Web Site Search Engine Optimization

Last Thanksgiving, my mother-in-law was asking about how to get a web site to get better search engine rankings. Apparently, someone she knows started a web site and talked about it with her. No way she would’ve brought it up otherwise as she and my father-in-law are semi-Luddites. They have a computer for the basics and playing bridge online, nothing more.
She and Paul looked at me asking how did I get my site to rank well. Honestly, I don’t think about search engines when I work on my site or create blog entries. I told them that my site has been around since the mid-’90s and that getting decent search rankings took a long time. I started blogging in 2000, about three to four years before it went mainstream. This site stays fresh as I try to update it about four to five times a week.
That’s it. No magic formula. No studying articles, studying blog entries revealing search engine secrets or anything else. Just keep trucking and updating. Of course, if I try to start a new web site, it’ll be difficult for it to achieve half the results of this one because it will never have what this has: Longevity.
It’s frustrating to land on many sites obviously trying hard to optimize their sites for search engines by using keywords everywhere… repeating key words… putting “navigation” at the bottom with at least four rows of links and keywords. As soon as see this, I leave the site. It isn’t illegal to do this, but I don’t want to associate with someone or a business that does such tactics.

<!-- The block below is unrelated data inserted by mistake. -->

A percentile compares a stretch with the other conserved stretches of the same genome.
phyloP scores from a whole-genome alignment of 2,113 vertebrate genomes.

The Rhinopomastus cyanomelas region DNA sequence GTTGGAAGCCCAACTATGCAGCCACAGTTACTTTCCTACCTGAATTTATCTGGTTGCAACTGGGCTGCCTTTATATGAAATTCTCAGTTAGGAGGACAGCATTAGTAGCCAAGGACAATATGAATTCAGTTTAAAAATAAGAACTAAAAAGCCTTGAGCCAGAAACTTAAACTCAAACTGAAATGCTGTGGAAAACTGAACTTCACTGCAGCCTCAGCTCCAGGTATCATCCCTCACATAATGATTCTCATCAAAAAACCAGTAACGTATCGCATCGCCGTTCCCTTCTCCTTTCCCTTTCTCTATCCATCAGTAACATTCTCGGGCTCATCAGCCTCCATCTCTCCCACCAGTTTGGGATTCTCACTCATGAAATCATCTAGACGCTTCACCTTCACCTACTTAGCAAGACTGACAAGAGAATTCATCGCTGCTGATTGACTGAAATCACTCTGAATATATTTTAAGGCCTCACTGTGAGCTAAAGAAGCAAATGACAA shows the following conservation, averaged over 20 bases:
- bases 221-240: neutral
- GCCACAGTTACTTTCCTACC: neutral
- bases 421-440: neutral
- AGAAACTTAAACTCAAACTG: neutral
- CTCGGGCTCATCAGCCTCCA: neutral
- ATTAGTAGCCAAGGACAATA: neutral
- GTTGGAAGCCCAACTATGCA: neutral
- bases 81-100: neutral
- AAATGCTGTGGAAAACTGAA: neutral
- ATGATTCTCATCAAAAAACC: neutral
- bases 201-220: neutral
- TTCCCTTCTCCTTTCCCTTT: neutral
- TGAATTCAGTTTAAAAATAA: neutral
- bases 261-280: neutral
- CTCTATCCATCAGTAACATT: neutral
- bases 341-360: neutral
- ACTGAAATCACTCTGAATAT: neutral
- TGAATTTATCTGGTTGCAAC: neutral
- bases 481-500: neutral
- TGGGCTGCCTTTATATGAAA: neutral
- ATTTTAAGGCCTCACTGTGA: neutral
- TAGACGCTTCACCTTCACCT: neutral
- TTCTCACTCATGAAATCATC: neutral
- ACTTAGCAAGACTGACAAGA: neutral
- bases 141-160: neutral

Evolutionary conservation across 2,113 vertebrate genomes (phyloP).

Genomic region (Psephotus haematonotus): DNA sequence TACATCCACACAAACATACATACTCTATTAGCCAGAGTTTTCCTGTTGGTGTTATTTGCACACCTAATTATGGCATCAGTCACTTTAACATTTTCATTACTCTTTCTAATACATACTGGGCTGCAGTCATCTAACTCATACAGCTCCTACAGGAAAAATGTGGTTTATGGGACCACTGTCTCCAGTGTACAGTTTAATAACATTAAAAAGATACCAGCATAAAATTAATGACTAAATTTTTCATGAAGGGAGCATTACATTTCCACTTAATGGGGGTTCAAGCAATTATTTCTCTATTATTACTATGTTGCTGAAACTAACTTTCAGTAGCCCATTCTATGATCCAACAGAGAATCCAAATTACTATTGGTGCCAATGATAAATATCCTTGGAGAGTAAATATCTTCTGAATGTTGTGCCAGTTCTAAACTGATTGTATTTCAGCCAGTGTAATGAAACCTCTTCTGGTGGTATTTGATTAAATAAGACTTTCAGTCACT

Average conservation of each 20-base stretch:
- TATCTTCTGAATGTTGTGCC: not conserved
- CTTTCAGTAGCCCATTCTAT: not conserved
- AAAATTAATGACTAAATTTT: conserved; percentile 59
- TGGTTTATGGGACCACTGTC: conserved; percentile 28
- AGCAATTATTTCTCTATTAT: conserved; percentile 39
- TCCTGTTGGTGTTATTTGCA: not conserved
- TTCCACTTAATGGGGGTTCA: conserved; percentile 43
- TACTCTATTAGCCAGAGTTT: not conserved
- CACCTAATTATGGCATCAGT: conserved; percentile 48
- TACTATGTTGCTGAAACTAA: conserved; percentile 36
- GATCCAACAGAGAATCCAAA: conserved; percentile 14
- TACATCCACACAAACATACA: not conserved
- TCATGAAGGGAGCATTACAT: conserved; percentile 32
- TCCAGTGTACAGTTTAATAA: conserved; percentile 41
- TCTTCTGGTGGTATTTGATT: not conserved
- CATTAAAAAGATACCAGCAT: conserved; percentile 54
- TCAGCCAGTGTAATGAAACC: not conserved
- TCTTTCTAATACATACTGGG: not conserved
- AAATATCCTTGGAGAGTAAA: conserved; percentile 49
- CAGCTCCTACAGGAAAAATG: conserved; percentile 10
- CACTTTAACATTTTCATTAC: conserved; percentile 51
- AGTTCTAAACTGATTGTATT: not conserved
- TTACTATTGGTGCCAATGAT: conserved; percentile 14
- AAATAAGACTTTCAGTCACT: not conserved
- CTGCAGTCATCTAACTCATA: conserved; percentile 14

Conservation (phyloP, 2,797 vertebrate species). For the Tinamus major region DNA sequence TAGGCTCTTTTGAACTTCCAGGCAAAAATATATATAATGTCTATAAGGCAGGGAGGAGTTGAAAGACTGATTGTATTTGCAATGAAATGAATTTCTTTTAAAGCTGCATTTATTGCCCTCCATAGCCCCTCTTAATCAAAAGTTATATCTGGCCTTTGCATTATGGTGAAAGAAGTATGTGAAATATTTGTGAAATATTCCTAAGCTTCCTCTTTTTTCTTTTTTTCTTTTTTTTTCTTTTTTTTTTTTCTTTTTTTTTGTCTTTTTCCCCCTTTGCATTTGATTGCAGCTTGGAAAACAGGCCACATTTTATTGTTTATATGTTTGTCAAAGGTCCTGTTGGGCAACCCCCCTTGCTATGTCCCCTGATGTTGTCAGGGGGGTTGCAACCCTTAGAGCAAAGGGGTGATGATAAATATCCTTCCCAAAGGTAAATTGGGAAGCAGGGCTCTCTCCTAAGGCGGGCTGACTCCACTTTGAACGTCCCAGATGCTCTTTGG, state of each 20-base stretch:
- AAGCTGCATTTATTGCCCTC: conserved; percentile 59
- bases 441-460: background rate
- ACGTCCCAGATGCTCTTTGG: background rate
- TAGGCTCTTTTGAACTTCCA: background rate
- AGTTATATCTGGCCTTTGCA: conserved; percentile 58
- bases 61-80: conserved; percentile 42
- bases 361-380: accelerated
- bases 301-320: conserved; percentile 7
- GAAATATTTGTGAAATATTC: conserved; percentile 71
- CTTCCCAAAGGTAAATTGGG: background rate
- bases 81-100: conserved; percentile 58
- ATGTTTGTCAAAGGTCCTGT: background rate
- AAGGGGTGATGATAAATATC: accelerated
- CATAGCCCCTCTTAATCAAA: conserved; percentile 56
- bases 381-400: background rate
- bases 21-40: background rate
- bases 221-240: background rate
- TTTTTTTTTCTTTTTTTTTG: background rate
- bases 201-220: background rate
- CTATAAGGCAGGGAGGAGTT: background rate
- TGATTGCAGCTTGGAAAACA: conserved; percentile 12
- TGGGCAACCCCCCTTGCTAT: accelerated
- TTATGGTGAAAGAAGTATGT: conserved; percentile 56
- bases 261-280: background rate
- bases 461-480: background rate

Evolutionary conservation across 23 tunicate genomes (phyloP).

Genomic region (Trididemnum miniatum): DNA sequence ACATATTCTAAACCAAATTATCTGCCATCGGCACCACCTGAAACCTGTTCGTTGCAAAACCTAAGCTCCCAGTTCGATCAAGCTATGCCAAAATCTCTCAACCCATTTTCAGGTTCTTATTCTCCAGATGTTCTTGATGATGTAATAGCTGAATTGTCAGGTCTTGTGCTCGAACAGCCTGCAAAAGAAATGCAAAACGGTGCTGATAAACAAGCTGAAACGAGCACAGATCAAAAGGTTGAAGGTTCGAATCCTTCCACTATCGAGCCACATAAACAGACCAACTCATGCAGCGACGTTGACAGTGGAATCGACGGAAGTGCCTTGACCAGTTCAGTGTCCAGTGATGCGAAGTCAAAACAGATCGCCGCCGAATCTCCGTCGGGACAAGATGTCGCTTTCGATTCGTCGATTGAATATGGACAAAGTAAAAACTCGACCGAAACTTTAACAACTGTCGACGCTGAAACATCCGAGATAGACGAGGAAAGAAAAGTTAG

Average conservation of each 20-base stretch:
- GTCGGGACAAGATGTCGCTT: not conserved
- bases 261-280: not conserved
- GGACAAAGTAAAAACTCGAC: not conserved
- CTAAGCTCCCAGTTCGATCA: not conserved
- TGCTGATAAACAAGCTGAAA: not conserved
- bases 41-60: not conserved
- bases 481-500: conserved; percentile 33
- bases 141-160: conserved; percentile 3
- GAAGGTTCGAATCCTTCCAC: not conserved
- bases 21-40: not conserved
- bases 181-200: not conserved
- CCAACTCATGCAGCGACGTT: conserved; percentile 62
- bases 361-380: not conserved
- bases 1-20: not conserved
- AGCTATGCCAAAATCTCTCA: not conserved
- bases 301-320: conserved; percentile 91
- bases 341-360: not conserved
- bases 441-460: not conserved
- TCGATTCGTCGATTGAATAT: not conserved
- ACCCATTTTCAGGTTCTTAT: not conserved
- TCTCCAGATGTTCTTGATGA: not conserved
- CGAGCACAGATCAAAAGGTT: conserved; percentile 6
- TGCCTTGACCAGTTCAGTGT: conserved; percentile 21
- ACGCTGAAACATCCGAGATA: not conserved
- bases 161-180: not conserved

What do you think?

1 thought on “Web Site Search Engine Optimization”

  1. I agree with you that content should be written for the user first, and that any search engine optimization that takes place should be within this context.

    There are specific things one can do to improve your ranking without compromising readability, like using Semantic HTML (h1, h2, h3 etc.) to structure your documents, and ensuring that your title and headings use the keywords you’re optimizing for, without stuffing. Also with SEO content is king, so placing your navigation code at the end of your HTML ensures that the most important stuff (your content) appears at the top of the body section of your web page.

    There are several worthwhile articles on this subject in the Search Marketing section of Sitepoint.com


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